Environmental organizations have been shining a harsh light on banks—specifically, the fact that they have been lending hundreds of billions of dollars to gas and oil companies in recent years. In the past three years, for instance, JPMorgan Chase alone lent over $268 billion to gas and oil companies. One Chase-funded project will lay 337 miles of oil pipeline across Minnesota. Such projects have led to rising calls for financial institutions to drop their investments in fossil fuels.

Even before the crash in demand brought on by the COVID-19 pandemic, oil was losing momentum. In 2019, energy was the worst-performing sector on the S&P, with analysts predicting that declining gas consumption would lead to decreased oil demand by the early 2030s. Any company that does not adapt to the new energy reality “will fail to exist,” according to the heads of the Banks of England and France.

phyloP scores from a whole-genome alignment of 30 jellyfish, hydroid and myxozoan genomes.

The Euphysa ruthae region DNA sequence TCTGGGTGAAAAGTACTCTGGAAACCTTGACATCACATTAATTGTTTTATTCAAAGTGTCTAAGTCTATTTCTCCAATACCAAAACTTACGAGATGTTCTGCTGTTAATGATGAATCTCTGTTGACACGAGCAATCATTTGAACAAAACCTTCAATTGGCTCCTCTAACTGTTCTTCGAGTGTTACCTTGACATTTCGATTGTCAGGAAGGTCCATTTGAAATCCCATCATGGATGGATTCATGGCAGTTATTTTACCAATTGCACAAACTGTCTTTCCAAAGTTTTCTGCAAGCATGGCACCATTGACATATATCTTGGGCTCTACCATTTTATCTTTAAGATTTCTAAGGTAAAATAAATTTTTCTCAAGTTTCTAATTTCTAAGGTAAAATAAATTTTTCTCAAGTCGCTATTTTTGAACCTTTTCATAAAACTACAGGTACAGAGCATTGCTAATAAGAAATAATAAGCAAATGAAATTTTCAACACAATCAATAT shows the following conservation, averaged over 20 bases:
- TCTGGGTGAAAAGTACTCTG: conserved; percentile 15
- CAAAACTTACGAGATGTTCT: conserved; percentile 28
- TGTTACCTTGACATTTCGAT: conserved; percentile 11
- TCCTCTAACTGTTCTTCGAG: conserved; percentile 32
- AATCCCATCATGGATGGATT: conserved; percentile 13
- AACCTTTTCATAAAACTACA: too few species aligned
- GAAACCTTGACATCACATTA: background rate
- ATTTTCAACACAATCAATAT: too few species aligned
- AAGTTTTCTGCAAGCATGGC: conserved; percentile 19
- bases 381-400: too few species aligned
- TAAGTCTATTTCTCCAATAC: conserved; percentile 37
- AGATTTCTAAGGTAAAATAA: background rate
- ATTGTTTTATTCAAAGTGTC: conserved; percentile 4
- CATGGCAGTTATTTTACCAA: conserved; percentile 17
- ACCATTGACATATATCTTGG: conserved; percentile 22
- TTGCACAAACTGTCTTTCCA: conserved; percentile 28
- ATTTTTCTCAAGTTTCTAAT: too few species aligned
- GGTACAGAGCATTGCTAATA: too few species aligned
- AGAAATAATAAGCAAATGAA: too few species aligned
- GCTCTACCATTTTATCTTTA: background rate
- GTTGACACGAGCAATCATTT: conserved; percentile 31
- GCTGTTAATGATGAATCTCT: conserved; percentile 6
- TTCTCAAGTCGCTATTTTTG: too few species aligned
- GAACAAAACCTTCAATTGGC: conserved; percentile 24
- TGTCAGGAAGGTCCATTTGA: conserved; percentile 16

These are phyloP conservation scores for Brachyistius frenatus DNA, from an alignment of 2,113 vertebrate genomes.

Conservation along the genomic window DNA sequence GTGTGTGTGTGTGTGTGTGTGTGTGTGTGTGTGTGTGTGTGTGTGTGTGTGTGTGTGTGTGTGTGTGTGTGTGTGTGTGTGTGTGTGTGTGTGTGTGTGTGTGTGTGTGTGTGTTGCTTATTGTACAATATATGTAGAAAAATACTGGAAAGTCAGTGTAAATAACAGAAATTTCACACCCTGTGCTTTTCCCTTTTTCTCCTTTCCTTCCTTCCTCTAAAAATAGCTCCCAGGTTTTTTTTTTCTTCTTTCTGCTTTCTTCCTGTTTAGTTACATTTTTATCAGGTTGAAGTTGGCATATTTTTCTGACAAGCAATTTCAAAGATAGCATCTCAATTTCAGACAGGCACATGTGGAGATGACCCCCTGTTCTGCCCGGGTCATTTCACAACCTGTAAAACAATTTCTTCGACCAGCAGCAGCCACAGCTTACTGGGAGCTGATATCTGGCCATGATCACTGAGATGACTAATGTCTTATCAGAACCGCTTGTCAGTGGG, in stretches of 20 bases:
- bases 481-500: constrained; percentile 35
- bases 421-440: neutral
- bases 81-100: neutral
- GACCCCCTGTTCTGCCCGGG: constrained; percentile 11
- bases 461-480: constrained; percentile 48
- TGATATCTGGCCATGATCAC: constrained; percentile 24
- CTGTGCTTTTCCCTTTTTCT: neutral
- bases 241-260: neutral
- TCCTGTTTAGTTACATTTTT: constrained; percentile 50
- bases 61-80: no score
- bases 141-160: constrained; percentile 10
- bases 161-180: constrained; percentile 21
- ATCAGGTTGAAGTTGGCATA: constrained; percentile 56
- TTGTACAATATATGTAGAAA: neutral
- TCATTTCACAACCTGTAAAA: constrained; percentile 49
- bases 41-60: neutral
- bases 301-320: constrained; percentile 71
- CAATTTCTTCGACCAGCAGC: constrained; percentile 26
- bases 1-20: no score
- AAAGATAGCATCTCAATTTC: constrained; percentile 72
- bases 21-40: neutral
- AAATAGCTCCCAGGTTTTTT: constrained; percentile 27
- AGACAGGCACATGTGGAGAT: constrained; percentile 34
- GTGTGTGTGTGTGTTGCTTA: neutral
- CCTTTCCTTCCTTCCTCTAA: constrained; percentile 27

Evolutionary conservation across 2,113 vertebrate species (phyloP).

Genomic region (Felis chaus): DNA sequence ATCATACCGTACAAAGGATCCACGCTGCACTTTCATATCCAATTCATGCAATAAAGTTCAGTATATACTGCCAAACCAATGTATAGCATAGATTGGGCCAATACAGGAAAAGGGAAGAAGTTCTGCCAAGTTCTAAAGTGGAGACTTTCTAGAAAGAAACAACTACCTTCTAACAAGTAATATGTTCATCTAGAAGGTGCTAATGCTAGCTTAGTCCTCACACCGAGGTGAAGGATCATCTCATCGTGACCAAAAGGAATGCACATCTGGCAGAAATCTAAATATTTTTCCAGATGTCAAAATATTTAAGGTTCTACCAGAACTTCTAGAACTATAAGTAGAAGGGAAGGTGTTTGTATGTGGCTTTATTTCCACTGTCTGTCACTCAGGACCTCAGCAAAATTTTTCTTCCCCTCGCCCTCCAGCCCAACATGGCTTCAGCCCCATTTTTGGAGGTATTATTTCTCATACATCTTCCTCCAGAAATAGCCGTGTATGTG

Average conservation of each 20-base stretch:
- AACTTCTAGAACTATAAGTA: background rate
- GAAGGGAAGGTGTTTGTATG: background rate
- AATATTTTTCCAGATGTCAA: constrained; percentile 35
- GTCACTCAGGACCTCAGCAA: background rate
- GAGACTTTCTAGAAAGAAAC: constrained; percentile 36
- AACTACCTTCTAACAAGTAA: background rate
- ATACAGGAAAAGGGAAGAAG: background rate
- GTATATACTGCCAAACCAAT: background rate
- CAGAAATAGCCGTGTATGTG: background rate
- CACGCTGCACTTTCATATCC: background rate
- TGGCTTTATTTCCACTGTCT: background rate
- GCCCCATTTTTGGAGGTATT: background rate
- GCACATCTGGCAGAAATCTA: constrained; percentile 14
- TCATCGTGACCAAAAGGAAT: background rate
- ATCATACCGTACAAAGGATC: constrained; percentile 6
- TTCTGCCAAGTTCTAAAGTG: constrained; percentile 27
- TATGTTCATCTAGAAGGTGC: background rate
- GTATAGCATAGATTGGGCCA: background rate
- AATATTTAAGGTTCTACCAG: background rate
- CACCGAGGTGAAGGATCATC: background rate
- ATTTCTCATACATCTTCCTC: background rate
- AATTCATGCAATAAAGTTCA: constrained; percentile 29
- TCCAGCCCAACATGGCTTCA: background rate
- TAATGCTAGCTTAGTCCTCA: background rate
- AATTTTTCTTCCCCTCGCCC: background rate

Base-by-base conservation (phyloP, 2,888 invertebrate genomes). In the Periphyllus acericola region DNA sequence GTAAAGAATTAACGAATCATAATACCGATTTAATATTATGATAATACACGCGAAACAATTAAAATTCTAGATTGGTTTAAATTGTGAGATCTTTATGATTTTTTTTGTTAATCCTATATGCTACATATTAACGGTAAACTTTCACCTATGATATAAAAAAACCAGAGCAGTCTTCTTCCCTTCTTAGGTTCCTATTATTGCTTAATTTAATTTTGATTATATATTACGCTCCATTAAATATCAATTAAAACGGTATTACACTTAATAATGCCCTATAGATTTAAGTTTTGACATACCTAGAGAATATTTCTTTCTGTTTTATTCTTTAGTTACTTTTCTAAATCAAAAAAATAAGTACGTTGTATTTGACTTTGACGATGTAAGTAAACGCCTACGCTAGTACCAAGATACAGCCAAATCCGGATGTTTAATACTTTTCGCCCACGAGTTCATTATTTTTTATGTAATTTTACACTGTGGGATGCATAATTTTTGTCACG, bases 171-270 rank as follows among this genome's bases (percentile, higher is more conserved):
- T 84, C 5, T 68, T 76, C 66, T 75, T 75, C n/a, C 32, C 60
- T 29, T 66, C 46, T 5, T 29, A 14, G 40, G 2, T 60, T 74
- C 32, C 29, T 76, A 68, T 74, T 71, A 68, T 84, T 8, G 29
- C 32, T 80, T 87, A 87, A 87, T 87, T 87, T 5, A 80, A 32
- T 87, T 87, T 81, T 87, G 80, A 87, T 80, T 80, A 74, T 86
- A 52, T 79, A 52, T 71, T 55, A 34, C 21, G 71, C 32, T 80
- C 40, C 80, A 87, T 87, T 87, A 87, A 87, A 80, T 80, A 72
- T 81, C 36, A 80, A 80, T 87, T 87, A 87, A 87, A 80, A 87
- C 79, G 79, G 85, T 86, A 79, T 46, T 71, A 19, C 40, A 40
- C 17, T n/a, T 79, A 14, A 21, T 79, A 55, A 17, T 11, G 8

Some oil companies, like ExxonMobil and Chevron, have stayed true to oil, hoping to outlast competitors. Shell, by contrast, has sought to continue with oil and gas while also expanding into other sectors such as plastics and electric power. And last year, Shell made a notable pledge: It committed to reducing its emissions by up to 3% by 2021 and by about 65% by 2050, and the organization tied its executives’ compensations to those targets. “The future of energy needs to evolve as something else, and we find a role for ourselves in it,” Shell CEO Ben van Beurden told Time.

Shell’s decision to cut emissions followed heavy pressure from investors as well as protests and rising consumer sentiment against Big Oil. But oil companies will have to navigate a tricky path between a growing number of investors wary of having oil in their portfolio and shareholders eager to reap rewards from their bets on a risk-rich sector.

This article appeared in the Summer 2020 issue of IQ Insigniam Quarterly, with the headline “Financing Fossil Fuels.” To begin receiving IQ, go here.”

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